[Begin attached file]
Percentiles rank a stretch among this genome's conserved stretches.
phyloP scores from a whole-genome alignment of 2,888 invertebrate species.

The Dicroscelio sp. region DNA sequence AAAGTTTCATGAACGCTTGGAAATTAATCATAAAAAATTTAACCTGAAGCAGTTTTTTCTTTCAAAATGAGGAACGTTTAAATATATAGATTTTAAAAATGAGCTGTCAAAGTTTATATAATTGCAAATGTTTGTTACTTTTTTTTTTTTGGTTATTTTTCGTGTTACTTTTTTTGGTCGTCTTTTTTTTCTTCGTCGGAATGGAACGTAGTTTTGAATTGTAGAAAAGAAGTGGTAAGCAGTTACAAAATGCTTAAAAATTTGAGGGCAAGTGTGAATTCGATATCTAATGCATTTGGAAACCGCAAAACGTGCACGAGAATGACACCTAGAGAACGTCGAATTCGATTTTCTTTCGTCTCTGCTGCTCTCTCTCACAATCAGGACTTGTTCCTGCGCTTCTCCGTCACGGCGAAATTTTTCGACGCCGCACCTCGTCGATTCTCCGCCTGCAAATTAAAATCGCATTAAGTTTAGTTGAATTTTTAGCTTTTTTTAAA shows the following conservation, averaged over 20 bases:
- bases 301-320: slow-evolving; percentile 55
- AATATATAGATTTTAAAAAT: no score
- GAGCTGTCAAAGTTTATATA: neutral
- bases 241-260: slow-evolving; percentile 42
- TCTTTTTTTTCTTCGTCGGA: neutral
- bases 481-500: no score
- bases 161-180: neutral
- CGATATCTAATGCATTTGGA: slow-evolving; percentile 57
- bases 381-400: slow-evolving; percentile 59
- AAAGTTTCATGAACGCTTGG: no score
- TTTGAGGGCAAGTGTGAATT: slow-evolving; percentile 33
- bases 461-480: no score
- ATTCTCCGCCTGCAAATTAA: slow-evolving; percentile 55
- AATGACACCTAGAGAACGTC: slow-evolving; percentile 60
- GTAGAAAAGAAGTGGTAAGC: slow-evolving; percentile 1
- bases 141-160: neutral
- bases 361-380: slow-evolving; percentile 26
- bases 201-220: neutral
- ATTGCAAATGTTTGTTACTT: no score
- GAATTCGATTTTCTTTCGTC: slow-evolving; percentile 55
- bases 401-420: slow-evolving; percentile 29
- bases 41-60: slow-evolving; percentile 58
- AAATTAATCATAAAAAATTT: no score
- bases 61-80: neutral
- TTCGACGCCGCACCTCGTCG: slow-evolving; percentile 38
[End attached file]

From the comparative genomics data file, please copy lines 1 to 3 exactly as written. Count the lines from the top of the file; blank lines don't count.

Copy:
Percentiles rank a stretch among this genome's conserved stretches.
phyloP scores from a whole-genome alignment of 2,888 invertebrate species.

The Dicroscelio sp. region DNA sequence AAAGTTTCATGAACGCTTGGAAATTAATCATAAAAAATTTAACCTGAAGCAGTTTTTTCTTTCAAAATGAGGAACGTTTAAATATATAGATTTTAAAAATGAGCTGTCAAAGTTTATATAATTGCAAATGTTTGTTACTTTTTTTTTTTTGGTTATTTTTCGTGTTACTTTTTTTGGTCGTCTTTTTTTTCTTCGTCGGAATGGAACGTAGTTTTGAATTGTAGAAAAGAAGTGGTAAGCAGTTACAAAATGCTTAAAAATTTGAGGGCAAGTGTGAATTCGATATCTAATGCATTTGGAAACCGCAAAACGTGCACGAGAATGACACCTAGAGAACGTCGAATTCGATTTTCTTTCGTCTCTGCTGCTCTCTCTCACAATCAGGACTTGTTCCTGCGCTTCTCCGTCACGGCGAAATTTTTCGACGCCGCACCTCGTCGATTCTCCGCCTGCAAATTAAAATCGCATTAAGTTTAGTTGAATTTTTAGCTTTTTTTAAA shows the following conservation, averaged over 20 bases: